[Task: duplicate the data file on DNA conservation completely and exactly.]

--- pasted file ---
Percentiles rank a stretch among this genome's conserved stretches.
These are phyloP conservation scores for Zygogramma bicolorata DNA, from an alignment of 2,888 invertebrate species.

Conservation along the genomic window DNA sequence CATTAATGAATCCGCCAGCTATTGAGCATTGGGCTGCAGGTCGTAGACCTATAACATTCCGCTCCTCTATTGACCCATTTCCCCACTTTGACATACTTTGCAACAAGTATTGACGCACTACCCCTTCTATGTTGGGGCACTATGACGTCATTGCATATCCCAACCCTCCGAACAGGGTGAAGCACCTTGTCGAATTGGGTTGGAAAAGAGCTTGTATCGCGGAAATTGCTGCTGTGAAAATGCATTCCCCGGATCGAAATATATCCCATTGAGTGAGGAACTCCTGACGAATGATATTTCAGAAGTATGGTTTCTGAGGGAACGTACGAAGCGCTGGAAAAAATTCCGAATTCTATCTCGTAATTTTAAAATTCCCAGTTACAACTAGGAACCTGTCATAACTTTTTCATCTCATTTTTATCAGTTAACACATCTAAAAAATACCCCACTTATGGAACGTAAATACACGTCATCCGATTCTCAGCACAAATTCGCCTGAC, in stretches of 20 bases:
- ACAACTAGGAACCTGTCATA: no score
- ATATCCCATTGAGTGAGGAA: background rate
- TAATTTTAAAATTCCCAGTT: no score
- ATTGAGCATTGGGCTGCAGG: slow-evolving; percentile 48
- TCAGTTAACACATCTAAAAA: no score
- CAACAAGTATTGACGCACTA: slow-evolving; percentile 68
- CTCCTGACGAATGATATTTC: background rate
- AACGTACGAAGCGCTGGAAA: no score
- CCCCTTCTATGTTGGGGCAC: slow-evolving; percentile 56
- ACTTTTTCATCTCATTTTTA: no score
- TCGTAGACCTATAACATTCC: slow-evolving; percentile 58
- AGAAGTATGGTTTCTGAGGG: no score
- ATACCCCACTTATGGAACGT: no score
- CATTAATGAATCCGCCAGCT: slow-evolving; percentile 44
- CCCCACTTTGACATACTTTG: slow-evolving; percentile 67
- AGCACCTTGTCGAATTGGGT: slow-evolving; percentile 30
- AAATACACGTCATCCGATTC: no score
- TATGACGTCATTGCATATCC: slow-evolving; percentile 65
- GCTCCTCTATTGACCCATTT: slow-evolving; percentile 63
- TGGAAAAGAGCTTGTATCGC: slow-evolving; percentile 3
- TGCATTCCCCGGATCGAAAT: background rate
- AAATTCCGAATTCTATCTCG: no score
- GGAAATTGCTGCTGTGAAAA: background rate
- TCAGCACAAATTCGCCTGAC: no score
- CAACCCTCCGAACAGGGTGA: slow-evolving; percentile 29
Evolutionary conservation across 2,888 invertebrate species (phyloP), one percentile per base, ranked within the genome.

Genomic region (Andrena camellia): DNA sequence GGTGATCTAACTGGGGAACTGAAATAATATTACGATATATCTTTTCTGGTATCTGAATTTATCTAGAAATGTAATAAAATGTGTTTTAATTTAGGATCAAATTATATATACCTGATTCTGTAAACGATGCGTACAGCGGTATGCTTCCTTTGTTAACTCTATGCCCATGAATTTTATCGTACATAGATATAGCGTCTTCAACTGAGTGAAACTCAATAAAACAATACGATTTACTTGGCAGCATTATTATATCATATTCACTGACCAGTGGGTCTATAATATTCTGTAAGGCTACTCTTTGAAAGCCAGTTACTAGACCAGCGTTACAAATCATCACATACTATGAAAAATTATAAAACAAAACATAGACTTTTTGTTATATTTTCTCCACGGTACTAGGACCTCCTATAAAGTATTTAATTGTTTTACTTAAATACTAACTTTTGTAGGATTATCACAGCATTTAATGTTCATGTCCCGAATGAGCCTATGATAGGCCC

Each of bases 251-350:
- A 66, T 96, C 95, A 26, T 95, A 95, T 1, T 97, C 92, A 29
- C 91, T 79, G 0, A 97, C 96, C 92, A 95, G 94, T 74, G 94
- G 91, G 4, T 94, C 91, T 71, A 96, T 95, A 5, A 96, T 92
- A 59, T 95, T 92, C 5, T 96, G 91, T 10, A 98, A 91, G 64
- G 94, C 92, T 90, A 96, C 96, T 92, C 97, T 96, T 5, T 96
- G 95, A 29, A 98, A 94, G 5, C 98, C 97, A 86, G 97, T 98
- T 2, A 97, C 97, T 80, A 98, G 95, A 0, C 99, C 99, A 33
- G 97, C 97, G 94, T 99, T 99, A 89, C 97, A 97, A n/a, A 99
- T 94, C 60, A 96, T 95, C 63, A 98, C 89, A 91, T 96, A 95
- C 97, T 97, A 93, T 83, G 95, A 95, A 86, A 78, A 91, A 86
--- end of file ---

Percentiles rank a stretch among this genome's conserved stretches.
These are phyloP conservation scores for Zygogramma bicolorata DNA, from an alignment of 2,888 invertebrate species.

Conservation along the genomic window DNA sequence CATTAATGAATCCGCCAGCTATTGAGCATTGGGCTGCAGGTCGTAGACCTATAACATTCCGCTCCTCTATTGACCCATTTCCCCACTTTGACATACTTTGCAACAAGTATTGACGCACTACCCCTTCTATGTTGGGGCACTATGACGTCATTGCATATCCCAACCCTCCGAACAGGGTGAAGCACCTTGTCGAATTGGGTTGGAAAAGAGCTTGTATCGCGGAAATTGCTGCTGTGAAAATGCATTCCCCGGATCGAAATATATCCCATTGAGTGAGGAACTCCTGACGAATGATATTTCAGAAGTATGGTTTCTGAGGGAACGTACGAAGCGCTGGAAAAAATTCCGAATTCTATCTCGTAATTTTAAAATTCCCAGTTACAACTAGGAACCTGTCATAACTTTTTCATCTCATTTTTATCAGTTAACACATCTAAAAAATACCCCACTTATGGAACGTAAATACACGTCATCCGATTCTCAGCACAAATTCGCCTGAC, in stretches of 20 bases:
- ACAACTAGGAACCTGTCATA: no score
- ATATCCCATTGAGTGAGGAA: background rate
- TAATTTTAAAATTCCCAGTT: no score
- ATTGAGCATTGGGCTGCAGG: slow-evolving; percentile 48
- TCAGTTAACACATCTAAAAA: no score
- CAACAAGTATTGACGCACTA: slow-evolving; percentile 68
- CTCCTGACGAATGATATTTC: background rate
- AACGTACGAAGCGCTGGAAA: no score
- CCCCTTCTATGTTGGGGCAC: slow-evolving; percentile 56
- ACTTTTTCATCTCATTTTTA: no score
- TCGTAGACCTATAACATTCC: slow-evolving; percentile 58
- AGAAGTATGGTTTCTGAGGG: no score
- ATACCCCACTTATGGAACGT: no score
- CATTAATGAATCCGCCAGCT: slow-evolving; percentile 44
- CCCCACTTTGACATACTTTG: slow-evolving; percentile 67
- AGCACCTTGTCGAATTGGGT: slow-evolving; percentile 30
- AAATACACGTCATCCGATTC: no score
- TATGACGTCATTGCATATCC: slow-evolving; percentile 65
- GCTCCTCTATTGACCCATTT: slow-evolving; percentile 63
- TGGAAAAGAGCTTGTATCGC: slow-evolving; percentile 3
- TGCATTCCCCGGATCGAAAT: background rate
- AAATTCCGAATTCTATCTCG: no score
- GGAAATTGCTGCTGTGAAAA: background rate
- TCAGCACAAATTCGCCTGAC: no score
- CAACCCTCCGAACAGGGTGA: slow-evolving; percentile 29
Evolutionary conservation across 2,888 invertebrate species (phyloP), one percentile per base, ranked within the genome.

Genomic region (Andrena camellia): DNA sequence GGTGATCTAACTGGGGAACTGAAATAATATTACGATATATCTTTTCTGGTATCTGAATTTATCTAGAAATGTAATAAAATGTGTTTTAATTTAGGATCAAATTATATATACCTGATTCTGTAAACGATGCGTACAGCGGTATGCTTCCTTTGTTAACTCTATGCCCATGAATTTTATCGTACATAGATATAGCGTCTTCAACTGAGTGAAACTCAATAAAACAATACGATTTACTTGGCAGCATTATTATATCATATTCACTGACCAGTGGGTCTATAATATTCTGTAAGGCTACTCTTTGAAAGCCAGTTACTAGACCAGCGTTACAAATCATCACATACTATGAAAAATTATAAAACAAAACATAGACTTTTTGTTATATTTTCTCCACGGTACTAGGACCTCCTATAAAGTATTTAATTGTTTTACTTAAATACTAACTTTTGTAGGATTATCACAGCATTTAATGTTCATGTCCCGAATGAGCCTATGATAGGCCC

Each of bases 251-350:
- A 66, T 96, C 95, A 26, T 95, A 95, T 1, T 97, C 92, A 29
- C 91, T 79, G 0, A 97, C 96, C 92, A 95, G 94, T 74, G 94
- G 91, G 4, T 94, C 91, T 71, A 96, T 95, A 5, A 96, T 92
- A 59, T 95, T 92, C 5, T 96, G 91, T 10, A 98, A 91, G 64
- G 94, C 92, T 90, A 96, C 96, T 92, C 97, T 96, T 5, T 96
- G 95, A 29, A 98, A 94, G 5, C 98, C 97, A 86, G 97, T 98
- T 2, A 97, C 97, T 80, A 98, G 95, A 0, C 99, C 99, A 33
- G 97, C 97, G 94, T 99, T 99, A 89, C 97, A 97, A n/a, A 99
- T 94, C 60, A 96, T 95, C 63, A 98, C 89, A 91, T 96, A 95
- C 97, T 97, A 93, T 83, G 95, A 95, A 86, A 78, A 91, A 86